Malicious Script Plagues Over 2,000 WordPress Accounts, Redirects Visitors to Scam Sites

malicious-scriptsOver two thousand WordPress sites were compromised using a malicious script that redirects visitors to scam websites. Sucuri reported that the attackers gained access to the affected sites by exploiting plugins such as the vulnerable versions of the “CP Contact Form with PayPal” and the “Simple Fields” plugins. They also observed significantly increases activity in the third week of January.

Besides leading visitors to scam websites, the malicious script can also gain unauthorized admin access to affected WordPress sites, allowing attackers to inject malware and apply modifications.

Access to admin features

The malicious script uses fake notification requests, fake surveys, fake technical support, and fake software updates to redirect visitors to scam websites. It then loads another URL, which serves as the final malicious script payload.

It will then attempt to access /wp-admin/ features in the background. If the visitor is an admin of the website, the attempt will be successful. The attackers gain access to admin features and can perform the following:

  • Set up additional malicious redirects – The attackers can access /wp-admin/options-general.php to add more redirects to other scam websites.
  • Add malware – The attackers can create fake plugin directories that contain more malware. This is done by uploading compressed files using the /wp-admin/includes/plugin-install.php file. This will upload and unzip the file and place the uncompressed fake plugin into /wp-content/plugins/.
  • Maintain access for future malware injection - The attackers can access the /wp-admin/theme-editor.php file that allows them to load additional malware such as PHP backdoors and hacking tools, maintaining access for future site modifications and letting them inject more malware to the already infected site.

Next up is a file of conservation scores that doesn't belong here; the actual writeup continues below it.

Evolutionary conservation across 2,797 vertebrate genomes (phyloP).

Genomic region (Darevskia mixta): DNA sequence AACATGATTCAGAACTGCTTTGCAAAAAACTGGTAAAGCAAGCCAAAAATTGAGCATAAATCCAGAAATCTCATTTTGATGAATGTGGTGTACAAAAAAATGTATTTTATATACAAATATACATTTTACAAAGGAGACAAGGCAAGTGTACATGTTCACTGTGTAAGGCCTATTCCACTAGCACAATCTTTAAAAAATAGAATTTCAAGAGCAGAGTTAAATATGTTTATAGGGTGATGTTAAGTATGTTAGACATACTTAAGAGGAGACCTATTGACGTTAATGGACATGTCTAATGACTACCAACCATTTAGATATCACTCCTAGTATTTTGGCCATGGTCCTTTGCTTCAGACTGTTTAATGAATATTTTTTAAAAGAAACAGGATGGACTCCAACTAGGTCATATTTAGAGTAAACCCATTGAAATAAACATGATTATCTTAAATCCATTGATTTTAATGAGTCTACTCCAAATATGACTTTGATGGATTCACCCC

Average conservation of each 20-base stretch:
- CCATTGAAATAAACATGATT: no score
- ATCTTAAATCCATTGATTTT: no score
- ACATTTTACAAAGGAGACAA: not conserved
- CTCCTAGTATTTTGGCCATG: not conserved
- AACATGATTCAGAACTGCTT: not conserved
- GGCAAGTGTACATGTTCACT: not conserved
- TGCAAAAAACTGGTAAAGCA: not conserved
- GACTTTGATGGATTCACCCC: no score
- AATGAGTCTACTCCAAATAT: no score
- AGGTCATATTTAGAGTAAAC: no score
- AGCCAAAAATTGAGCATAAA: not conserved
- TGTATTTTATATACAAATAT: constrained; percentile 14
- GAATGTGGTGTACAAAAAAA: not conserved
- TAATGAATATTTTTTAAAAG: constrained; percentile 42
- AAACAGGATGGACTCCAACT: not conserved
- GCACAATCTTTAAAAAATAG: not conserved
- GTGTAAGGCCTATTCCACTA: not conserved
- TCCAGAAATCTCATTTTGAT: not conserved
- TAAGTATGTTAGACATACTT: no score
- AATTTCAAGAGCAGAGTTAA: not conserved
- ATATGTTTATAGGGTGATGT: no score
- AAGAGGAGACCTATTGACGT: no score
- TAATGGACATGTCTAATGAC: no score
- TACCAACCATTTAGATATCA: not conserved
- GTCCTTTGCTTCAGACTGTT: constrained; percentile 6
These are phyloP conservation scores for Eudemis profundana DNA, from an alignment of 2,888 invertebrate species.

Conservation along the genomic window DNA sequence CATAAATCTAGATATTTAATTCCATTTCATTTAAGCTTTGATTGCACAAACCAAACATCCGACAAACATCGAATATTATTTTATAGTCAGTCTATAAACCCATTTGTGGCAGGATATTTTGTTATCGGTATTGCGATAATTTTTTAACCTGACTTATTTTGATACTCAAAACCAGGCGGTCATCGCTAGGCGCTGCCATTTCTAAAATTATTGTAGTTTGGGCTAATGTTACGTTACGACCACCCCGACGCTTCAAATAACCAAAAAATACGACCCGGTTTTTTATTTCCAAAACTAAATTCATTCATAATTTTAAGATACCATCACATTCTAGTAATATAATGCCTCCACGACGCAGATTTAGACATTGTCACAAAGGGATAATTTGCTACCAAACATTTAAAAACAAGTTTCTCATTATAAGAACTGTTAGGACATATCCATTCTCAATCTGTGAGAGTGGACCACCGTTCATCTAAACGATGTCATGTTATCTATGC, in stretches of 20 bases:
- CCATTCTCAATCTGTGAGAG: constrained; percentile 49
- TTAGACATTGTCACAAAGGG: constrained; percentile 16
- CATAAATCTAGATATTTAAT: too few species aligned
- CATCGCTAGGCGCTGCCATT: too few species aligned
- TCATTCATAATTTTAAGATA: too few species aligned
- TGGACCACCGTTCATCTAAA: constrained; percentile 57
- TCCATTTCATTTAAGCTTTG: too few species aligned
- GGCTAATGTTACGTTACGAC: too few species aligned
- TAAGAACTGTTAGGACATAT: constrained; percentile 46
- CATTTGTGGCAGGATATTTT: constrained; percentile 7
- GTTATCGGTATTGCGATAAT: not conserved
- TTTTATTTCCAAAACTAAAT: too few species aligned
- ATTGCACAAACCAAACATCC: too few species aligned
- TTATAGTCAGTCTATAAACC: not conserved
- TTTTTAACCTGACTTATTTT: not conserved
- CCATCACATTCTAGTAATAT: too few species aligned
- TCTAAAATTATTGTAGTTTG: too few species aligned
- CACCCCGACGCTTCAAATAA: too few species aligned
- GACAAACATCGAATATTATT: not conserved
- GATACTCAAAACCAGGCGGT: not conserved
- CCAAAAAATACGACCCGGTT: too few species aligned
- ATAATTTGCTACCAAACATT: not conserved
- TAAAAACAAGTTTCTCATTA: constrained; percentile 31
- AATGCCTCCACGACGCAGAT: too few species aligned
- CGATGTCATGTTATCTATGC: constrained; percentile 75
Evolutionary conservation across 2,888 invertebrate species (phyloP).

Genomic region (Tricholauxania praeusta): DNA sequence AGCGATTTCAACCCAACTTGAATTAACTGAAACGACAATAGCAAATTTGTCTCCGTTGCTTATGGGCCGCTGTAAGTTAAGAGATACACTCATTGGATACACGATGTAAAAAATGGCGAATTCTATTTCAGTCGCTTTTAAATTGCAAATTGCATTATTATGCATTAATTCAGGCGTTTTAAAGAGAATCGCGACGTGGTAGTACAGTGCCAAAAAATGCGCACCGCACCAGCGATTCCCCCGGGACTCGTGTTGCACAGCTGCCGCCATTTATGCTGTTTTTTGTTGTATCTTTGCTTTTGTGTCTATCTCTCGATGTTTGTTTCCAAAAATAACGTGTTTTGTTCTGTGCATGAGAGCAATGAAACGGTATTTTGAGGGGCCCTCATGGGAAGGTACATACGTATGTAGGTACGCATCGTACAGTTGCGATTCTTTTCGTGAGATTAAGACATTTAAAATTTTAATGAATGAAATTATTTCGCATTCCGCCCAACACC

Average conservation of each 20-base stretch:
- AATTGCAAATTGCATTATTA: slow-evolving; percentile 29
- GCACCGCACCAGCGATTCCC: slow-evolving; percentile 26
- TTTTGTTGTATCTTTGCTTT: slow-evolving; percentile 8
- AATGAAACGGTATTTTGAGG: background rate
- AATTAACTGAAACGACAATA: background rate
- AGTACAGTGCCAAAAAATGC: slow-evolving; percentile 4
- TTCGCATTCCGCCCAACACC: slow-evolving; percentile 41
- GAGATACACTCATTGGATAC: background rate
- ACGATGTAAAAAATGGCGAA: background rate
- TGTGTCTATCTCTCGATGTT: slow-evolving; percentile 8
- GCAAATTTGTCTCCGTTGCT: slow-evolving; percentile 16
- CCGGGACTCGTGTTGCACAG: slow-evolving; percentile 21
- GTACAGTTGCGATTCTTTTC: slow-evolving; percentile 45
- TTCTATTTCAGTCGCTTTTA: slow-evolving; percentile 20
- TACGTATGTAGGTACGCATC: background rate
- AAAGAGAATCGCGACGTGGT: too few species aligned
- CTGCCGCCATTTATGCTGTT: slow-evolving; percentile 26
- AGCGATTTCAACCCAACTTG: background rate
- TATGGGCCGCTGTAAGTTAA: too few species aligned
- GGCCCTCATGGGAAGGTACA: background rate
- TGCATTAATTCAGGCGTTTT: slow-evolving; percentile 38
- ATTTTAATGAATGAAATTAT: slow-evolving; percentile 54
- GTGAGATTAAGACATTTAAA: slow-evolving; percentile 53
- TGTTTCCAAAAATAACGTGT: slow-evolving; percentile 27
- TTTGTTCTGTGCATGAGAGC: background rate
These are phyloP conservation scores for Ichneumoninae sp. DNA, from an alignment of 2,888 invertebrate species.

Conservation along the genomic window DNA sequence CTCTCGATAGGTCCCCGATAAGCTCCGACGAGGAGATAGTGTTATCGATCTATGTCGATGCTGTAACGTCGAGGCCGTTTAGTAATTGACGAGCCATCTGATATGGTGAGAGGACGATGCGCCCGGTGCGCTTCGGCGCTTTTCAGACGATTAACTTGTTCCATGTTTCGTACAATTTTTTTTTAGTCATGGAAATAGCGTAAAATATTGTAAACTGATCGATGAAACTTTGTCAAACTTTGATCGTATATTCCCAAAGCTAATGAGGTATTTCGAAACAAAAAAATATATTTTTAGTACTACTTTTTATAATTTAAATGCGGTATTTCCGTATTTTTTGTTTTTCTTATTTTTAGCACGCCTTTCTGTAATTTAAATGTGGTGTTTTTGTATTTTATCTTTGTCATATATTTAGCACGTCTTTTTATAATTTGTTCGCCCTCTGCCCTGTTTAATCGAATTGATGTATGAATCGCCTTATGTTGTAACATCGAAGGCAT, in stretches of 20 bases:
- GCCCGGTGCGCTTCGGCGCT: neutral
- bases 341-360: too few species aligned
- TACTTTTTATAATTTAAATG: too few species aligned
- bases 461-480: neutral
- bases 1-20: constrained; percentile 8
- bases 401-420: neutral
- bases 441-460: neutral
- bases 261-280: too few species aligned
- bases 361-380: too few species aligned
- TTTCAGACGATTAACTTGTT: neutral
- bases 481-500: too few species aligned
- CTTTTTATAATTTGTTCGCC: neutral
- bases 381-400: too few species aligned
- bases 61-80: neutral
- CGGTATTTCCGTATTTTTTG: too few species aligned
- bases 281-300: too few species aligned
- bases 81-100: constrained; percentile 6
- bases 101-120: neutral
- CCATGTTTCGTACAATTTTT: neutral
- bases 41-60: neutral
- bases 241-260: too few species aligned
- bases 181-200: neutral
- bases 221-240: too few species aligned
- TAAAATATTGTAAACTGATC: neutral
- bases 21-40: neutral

Attackers used obfuscation tactics to disguise the malicious codes. In one example, the attackers hid malicious redirect URLs by using the UTF-16 code format instead of ASCII characters. Multiple code comments with incomprehensible text were also included to further hide the unauthorized modifications in a sea of text.

The researchers expect the attackers to continue registering new domains and take advantage of existing unused domains to create other scam websites.

Recommendations and Trend Micro Solutions

The breach of a website’s security interrupts business operations and exposes users to threats. System admins can prevent malware infiltration and strengthen security by applying the latest software patches and platform updates. It also pays to be vigilant in monitoring websites for malicious activity such as unauthorized access, URL redirection, and the addition of unknown plugins.

Trend Micro recommends the following solutions to secure users and businesses from compromise. Powered by  XGen™ security, these solutions block malicious scripts and prevent access to unsafe domains:


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